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Agent

Created

Date Created
  • 2019

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Alone in the Crowd: Loneliness, its Correlates and Association to Health Status among Omani Older Adults

Description

Advances in health care have resulted in an increase in life expectancy causing a rapid growth in the number of older adults at a global level. At the same time,

Advances in health care have resulted in an increase in life expectancy causing a rapid growth in the number of older adults at a global level. At the same time, socioeconomic development is transitioning family structures and social relationships. With reduced family engagement, many older adults are more at risk for physical and psychological health issues including loneliness, which is considered a public health issue affecting their quality of life and well-being. This descriptive, exploratory study aims to describe the significance of loneliness in three northern regions of the Sultanate of Oman. The purpose of this study is to examine the prevalence and correlates of loneliness and the relationship of loneliness to health statuses among older Omani adults aged 60 years and above. A demographic data questionnaire, the UCLA loneliness scale, and SF-12-v-1 health status instruments were used for data collection. The sample includes 113 Omani older adults, male (n = 36) and female (n = 77), who experienced a mixture from low to high and severe levels of loneliness. Among these older adults, 34.5% perceived low level, 34.5% moderate level, 22.1% high, and 8.8% were severely lonely. The main demographic factors that were associated with the older adults level of loneliness were female gender, older age 80 years and above, living with others who were not a family member, and being unemployed. When controlling for demographic and environmental factors loneliness was a significant predictor (p < .001) for lower mental health status but not for physical health status (p > .05).

Contributors

Agent

Created

Date Created
  • 2019

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Combating Loneliness Through Outreach and Wellness Programming During a Global Pandemic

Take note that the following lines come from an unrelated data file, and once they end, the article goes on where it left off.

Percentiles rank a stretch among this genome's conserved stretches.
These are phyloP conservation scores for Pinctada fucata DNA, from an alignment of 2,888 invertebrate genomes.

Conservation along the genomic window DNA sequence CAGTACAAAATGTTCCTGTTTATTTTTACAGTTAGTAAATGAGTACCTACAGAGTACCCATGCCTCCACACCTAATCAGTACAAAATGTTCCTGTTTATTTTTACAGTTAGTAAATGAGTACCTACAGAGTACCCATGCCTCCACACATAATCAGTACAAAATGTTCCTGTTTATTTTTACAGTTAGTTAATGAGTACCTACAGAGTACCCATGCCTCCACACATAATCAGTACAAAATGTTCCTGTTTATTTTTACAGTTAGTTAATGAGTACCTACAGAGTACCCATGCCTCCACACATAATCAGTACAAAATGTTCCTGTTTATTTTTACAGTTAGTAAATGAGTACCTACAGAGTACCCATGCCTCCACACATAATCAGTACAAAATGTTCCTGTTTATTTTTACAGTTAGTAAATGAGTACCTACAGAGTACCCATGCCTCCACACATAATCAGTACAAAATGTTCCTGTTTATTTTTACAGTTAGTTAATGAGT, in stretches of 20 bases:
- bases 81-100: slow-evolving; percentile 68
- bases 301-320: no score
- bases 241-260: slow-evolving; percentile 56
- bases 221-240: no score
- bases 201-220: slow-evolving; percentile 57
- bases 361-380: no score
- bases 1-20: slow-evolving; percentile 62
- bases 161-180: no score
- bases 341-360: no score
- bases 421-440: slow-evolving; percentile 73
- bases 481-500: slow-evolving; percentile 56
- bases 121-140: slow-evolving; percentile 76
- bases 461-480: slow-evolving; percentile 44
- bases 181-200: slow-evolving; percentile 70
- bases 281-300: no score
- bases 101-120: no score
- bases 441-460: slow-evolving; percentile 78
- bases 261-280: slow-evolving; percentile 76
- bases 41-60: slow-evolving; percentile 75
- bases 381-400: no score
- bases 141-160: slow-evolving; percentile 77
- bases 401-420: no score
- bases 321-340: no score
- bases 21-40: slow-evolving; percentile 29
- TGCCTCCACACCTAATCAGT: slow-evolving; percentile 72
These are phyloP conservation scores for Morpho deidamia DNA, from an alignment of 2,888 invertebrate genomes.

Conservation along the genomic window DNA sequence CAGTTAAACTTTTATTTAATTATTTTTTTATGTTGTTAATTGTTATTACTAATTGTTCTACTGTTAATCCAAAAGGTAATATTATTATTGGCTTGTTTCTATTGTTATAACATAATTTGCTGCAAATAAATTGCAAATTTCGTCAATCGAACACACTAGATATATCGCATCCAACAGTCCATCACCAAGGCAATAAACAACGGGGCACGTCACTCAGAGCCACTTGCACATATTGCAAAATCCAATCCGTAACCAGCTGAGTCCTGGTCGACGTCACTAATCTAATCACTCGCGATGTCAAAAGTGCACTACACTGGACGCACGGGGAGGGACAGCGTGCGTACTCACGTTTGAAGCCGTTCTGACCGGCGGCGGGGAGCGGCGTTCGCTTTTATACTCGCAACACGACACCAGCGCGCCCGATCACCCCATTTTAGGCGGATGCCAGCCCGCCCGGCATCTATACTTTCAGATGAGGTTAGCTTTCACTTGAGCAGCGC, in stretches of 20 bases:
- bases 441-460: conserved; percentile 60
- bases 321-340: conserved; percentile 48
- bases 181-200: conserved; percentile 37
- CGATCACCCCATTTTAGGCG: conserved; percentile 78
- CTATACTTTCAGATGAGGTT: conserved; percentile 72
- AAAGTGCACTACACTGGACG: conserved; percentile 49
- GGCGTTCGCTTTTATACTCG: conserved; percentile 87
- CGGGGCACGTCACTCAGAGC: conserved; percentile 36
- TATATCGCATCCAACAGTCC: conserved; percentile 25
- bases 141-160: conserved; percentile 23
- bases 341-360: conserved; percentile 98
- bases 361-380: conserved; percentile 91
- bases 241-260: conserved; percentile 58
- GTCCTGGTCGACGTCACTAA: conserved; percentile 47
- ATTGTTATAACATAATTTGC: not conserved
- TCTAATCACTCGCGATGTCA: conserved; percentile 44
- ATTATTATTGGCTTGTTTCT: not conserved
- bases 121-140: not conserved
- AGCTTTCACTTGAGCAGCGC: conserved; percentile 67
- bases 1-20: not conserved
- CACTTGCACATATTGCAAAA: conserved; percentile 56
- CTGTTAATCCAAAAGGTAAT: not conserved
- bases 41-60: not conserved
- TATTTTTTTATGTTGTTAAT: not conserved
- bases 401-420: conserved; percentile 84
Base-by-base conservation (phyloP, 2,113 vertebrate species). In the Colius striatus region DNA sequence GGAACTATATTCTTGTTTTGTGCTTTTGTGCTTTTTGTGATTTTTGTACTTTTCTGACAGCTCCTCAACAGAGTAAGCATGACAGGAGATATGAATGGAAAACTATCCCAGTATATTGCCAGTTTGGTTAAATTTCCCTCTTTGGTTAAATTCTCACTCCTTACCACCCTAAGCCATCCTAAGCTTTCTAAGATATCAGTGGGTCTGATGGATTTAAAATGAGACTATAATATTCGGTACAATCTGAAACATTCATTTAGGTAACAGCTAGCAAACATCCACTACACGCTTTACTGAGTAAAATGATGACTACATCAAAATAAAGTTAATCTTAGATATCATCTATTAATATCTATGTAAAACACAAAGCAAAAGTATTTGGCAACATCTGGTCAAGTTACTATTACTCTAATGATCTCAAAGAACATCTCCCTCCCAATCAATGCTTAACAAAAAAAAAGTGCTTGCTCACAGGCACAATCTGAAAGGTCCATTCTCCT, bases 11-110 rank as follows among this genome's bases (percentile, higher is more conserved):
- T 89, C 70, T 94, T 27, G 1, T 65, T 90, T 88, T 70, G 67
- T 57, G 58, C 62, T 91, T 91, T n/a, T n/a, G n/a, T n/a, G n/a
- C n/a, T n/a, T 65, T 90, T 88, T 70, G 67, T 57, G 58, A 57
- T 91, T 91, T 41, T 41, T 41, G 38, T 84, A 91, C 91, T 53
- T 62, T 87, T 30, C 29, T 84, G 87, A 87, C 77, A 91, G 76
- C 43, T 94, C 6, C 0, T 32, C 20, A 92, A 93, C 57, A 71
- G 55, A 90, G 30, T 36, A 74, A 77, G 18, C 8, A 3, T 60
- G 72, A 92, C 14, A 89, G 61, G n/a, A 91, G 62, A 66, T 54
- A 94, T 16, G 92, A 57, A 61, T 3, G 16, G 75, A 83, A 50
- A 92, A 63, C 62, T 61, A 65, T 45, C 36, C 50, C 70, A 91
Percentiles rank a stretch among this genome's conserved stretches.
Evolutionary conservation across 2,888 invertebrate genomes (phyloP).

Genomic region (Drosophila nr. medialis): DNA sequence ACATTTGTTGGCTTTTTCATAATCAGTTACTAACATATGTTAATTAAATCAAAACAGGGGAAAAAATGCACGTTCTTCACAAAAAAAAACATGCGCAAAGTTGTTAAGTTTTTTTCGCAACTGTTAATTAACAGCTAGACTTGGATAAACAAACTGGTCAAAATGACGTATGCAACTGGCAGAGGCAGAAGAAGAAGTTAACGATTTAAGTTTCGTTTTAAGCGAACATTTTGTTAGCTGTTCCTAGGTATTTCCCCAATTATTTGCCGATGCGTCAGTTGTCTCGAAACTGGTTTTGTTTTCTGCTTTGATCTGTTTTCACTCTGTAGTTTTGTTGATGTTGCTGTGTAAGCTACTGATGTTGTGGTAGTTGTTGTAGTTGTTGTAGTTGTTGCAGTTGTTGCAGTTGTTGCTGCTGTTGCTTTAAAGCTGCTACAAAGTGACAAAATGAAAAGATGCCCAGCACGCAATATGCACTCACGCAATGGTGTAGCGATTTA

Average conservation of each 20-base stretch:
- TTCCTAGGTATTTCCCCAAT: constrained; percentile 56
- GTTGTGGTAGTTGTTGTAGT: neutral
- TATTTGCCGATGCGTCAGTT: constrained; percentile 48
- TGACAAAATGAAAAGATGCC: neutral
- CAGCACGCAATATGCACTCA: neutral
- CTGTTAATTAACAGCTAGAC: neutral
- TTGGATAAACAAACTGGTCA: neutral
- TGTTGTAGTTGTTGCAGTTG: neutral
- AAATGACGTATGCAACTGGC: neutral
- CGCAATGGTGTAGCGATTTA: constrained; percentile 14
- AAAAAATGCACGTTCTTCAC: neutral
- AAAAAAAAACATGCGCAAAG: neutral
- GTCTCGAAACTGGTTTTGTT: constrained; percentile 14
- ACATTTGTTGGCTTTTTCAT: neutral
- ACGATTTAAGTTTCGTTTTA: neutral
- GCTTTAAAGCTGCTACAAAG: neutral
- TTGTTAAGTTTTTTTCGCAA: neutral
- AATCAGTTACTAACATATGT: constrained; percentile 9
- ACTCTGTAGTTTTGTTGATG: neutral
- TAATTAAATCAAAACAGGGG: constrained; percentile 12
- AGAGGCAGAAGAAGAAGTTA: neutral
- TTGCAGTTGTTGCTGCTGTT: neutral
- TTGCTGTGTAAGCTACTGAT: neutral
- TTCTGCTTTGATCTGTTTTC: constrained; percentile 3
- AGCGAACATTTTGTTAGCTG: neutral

Description

How does a university serve the needs of students in the face of a global pandemic? In truly unprecedented times, administrators were pushed to perform in new modalities and under

How does a university serve the needs of students in the face of a global pandemic? In truly unprecedented times, administrators were pushed to perform in new modalities and under very different circumstances. For many months, change was the only constant and student support needs were a whole new world to navigate. The purpose of this phenomenological action research study was to conduct outreach and implement wellness programming as an intervention to reduce loneliness in college students experiencing isolation or quarantine due to COVID-19. Four theoretical frameworks guided the study, including the work of Astin (1975, 1984, 1993, 2001), Kuh (2001), Hawkley and Cacioppo (2010), and Fullan (2001). In this qualitative study, data pertaining to student well-being, loneliness and motivation to persist were collected through the use of pre- and post-intervention semi-structured interviews as well as participant journal entries. Study participants were undergraduate students who had tested positive for COVID-19 or had been exposed to COVID-19 and were therefore in isolation or quarantine, respectively. The intervention extended the length of the semester and involved implementation of outreach and wellness programming initiatives for each participant.
Through the findings provided, one can see the impact of isolation or quarantine on college students as well as the influence of the intervention on student well-being, connection, and persistence to graduation. The discussion of this work will describe the implications of this study as well as the lessons learned.

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Agent

Created

Date Created
  • 2021